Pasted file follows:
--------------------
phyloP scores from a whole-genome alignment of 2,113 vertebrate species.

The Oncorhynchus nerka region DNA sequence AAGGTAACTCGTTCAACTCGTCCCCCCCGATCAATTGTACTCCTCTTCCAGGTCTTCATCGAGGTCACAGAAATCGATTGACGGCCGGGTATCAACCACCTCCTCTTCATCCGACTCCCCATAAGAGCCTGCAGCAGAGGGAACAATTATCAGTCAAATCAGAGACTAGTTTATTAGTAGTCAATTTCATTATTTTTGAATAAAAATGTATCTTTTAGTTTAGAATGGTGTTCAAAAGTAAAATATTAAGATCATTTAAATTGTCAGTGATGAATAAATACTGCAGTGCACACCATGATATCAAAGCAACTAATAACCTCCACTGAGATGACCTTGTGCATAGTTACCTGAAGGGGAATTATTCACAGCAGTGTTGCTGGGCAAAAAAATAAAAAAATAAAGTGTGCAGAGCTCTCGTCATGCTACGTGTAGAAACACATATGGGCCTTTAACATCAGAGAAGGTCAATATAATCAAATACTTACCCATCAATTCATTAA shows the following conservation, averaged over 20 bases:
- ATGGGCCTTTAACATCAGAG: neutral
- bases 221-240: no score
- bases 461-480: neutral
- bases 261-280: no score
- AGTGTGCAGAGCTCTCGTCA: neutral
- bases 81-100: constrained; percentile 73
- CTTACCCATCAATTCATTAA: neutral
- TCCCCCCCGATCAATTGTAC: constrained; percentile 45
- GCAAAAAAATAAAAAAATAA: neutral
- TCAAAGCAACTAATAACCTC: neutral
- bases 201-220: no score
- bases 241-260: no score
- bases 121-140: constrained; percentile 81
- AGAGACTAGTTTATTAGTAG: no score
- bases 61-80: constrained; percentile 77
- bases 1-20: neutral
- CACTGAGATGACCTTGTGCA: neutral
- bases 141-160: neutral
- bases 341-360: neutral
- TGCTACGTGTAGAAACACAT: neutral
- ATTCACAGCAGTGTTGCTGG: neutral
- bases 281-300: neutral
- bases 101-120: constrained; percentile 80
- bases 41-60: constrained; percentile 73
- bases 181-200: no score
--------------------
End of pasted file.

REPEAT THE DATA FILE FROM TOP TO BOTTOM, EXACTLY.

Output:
phyloP scores from a whole-genome alignment of 2,113 vertebrate species.

The Oncorhynchus nerka region DNA sequence AAGGTAACTCGTTCAACTCGTCCCCCCCGATCAATTGTACTCCTCTTCCAGGTCTTCATCGAGGTCACAGAAATCGATTGACGGCCGGGTATCAACCACCTCCTCTTCATCCGACTCCCCATAAGAGCCTGCAGCAGAGGGAACAATTATCAGTCAAATCAGAGACTAGTTTATTAGTAGTCAATTTCATTATTTTTGAATAAAAATGTATCTTTTAGTTTAGAATGGTGTTCAAAAGTAAAATATTAAGATCATTTAAATTGTCAGTGATGAATAAATACTGCAGTGCACACCATGATATCAAAGCAACTAATAACCTCCACTGAGATGACCTTGTGCATAGTTACCTGAAGGGGAATTATTCACAGCAGTGTTGCTGGGCAAAAAAATAAAAAAATAAAGTGTGCAGAGCTCTCGTCATGCTACGTGTAGAAACACATATGGGCCTTTAACATCAGAGAAGGTCAATATAATCAAATACTTACCCATCAATTCATTAA shows the following conservation, averaged over 20 bases:
- ATGGGCCTTTAACATCAGAG: neutral
- bases 221-240: no score
- bases 461-480: neutral
- bases 261-280: no score
- AGTGTGCAGAGCTCTCGTCA: neutral
- bases 81-100: constrained; percentile 73
- CTTACCCATCAATTCATTAA: neutral
- TCCCCCCCGATCAATTGTAC: constrained; percentile 45
- GCAAAAAAATAAAAAAATAA: neutral
- TCAAAGCAACTAATAACCTC: neutral
- bases 201-220: no score
- bases 241-260: no score
- bases 121-140: constrained; percentile 81
- AGAGACTAGTTTATTAGTAG: no score
- bases 61-80: constrained; percentile 77
- bases 1-20: neutral
- CACTGAGATGACCTTGTGCA: neutral
- bases 141-160: neutral
- bases 341-360: neutral
- TGCTACGTGTAGAAACACAT: neutral
- ATTCACAGCAGTGTTGCTGG: neutral
- bases 281-300: neutral
- bases 101-120: constrained; percentile 80
- bases 41-60: constrained; percentile 73
- bases 181-200: no score